Arieh Ben-Naim, author of Discover Entropy and the Second Law of Thermodynamics, A Playful Way of Discovering a Law of Nature (2010), refers that entropy as a concept was born in the late 18th and 19th centuries with engineers like Nicolas Leonard Sadi Carnot (1796–1832), William Thomson (1824–1907) and Kelvin with the first ideas on the Second Law of thermodynamics.
These engineers studied efficiency in energy and concluded that energy couldn’t be fully converted into useful work. Rudolf Clausius (1822–1888) researched the flow of energy from” a colder to a hotter body”, introducing the term ‘Entropy’ and creating a new law of “the ever-increasing entropy, or the Second Law of thermodynamics” (p.5).
Arieh Ben-Naim refers that experiments with energy reveal that entropy can be seen, for instance in boiling water. Water when heated, multiplicates the interactions of atoms, creating chaos (p.5). This idea of Entropy, however, has been somehow always present throughout the human history and Art (p.2).
Entropy happens in constraints
Entropy happens in constraints that keep a system stable. Constraints or tension reduction, as Arnheim names it, the author of Entropy and Art, An Essay on Disorder and Order (1971, 2001), promote order in a structural theme where forces and interplay happen with destruction (entropy) of elements that don’t work or are unable to adapt. The result is “unity in variety” from a “less probable to a more probable distribution of matter” (pp.30-42).
It’s a balancing act of self-regulation until a maximum level of Entropy is achieved for a particular system of constraints or conditions. The result is a new shape that is stable in those conditions until the process starts again if the constraints change or any internal or external force puts pressure on that system. Arieh Ben-Naim agrees that temperature can increase indefinitely but also mentions an order of events that must take place giving the example of a glass of water that when added a few ice cubes gets colder and always occur in this order of events. So by knowing the initial conditions and forces acting at a particular stage we could “predict the outcome at any given time” (p.10).
Entropy in “order” and “disorder” and the most probable
Probability goes hands with entropy. The physicist, Ludwig Boltzmann (1844–1906) introduces this concept of probability to entropy, by explaining that a state is initially “ordered — therefore very improbable” but “when left to itself it rapidly proceeds to the disordered most probable state” (p.13).
The order is important because it is necessary for an understanding of any concept, layout, landscape, painting, and music, making it “possible to focus on what is alike and what is different, what belongs together and what is segregated” (p.1).
An order is important to make anything work since our own body can only work if it is at least assembled in a minimum physical order. “Order is a prerequisite of survival; therefore the impulse to produce orderly arrangements is inbred by evolution” (p.4).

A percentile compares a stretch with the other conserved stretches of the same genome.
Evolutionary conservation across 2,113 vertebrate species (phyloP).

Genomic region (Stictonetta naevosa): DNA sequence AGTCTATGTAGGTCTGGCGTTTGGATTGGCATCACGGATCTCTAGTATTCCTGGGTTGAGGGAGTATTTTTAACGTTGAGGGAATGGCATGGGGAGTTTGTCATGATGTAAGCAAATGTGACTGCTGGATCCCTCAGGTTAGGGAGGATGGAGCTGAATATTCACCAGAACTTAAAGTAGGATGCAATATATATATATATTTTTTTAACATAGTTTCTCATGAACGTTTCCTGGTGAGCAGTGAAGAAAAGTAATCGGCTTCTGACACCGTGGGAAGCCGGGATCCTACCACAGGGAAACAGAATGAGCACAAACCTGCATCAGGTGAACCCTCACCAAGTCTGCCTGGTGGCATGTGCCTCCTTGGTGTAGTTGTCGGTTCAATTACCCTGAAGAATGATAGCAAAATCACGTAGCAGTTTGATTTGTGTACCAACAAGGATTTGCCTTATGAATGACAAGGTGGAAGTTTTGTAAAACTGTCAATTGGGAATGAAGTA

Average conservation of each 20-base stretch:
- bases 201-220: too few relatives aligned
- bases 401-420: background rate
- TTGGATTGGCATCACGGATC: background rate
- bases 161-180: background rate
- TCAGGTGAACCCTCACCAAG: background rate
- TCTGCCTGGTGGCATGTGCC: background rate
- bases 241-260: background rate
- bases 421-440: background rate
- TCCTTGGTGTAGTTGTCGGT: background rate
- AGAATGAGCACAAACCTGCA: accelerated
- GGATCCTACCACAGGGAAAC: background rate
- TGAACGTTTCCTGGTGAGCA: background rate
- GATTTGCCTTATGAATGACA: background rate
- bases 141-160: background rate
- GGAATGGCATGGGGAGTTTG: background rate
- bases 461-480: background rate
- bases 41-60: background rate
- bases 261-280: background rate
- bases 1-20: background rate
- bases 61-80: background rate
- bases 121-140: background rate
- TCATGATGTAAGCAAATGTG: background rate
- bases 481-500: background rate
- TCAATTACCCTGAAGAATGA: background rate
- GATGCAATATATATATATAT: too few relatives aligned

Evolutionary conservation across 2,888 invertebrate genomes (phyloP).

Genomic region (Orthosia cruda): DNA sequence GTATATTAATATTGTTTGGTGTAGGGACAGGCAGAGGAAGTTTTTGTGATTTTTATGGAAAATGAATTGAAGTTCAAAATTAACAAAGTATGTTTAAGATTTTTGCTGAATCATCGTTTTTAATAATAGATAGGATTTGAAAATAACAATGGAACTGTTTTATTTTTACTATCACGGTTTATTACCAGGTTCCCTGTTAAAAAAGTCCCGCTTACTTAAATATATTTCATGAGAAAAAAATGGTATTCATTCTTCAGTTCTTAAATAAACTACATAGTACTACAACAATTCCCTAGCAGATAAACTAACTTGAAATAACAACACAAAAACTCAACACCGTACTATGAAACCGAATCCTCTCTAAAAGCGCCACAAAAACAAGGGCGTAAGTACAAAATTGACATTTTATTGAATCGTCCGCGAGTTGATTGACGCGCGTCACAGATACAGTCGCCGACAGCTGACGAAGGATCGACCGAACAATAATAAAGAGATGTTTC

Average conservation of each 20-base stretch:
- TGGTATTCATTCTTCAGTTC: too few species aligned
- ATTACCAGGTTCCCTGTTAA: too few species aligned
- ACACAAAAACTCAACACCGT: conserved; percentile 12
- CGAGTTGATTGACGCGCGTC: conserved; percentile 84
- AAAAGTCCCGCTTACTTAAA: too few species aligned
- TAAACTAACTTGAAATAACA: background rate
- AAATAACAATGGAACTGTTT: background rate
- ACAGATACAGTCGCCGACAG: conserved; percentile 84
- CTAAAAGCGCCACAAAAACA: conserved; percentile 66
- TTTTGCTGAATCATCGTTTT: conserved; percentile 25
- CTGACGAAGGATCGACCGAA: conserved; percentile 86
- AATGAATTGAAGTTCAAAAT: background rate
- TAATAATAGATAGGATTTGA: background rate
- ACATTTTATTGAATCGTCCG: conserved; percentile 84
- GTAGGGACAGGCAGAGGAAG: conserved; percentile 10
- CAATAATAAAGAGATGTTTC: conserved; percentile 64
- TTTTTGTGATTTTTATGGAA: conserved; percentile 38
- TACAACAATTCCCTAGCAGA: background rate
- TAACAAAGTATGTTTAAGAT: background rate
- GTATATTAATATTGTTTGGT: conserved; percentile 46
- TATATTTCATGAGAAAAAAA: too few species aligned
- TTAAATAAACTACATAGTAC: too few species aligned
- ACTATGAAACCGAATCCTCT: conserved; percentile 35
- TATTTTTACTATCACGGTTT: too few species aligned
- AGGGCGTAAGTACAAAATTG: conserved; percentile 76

Rudolf Arnheim gives the example of some experiments that demonstrate how the human mind can see more quickly a combination of square and circle than the three units of figure 2 by organising elements and creating the most simple structure possible. What we are referring here is the gestalt law of “simple structure in psychology” (p.5) that “approaches the importance
of the order.
Randomness is order – less probable to a more probable state
This state of order, however, moves towards an ever-increasing state of maximal disorder (p.7). Energy can then be changed from one form to another but it is not created or destroyed. Rudolf Arnheim refers Max Planck for a “principle of increase of entropy” (p.7), but entropy is only possible without the disorder. Entropy needs order in the first place. So this is a paradox.
So Arnheim focusing in this paradox refers Lancelot L. Whyte that asked the following: “What is the relation of the two cosmic tendencies: towards mechanical disorder (entropy principle) and towards geometrical order (in crystals, molecules, organisms, etc.)?” (p.9).
The relation is an intentional one. Arnheim gives the example of the process of shuffling cards that have the intention of creating order (give players an ordered number of cards) from creating disorder in the first place (shuffling). Arnheim concludes that shuffling is another principle of entropy by creating an “equal distribution” that prevails from a “sequence” (p.12).
We can then conclude that it is possible to find order in disorder as an “improbable arrangement of elements” (p.13). Randomness is ordered. Arnheim clarifies this statement by adding that in the transmission of information we are inducing an order, and therefore the less predictable events will have more information because they live in chaos and we are unable to predict what will happen next due to an enormous amount of information. What we are seeing here is
a less probable to a more probable state, where entropy increases.
Entropy and the whole
Entropy theory is the first attempt to deal with global form and conditions by saying that any element will be affected by several conditions and forces and it meant, therefore “a break with the century-old procedure of accounting for a whole by establishing the relations among its smallest parts” (p.18). The parts are not static, but constantly interacting. So Entropy predicts a steady increase in closed systems since irregular ones are more frequent than regular ones, “shuffling will increase irregularity until it reaches its maximum” (p18). Arnheim gives the example of the work of Jackson Pollock’s paintings and Jean Arp to explain this chaos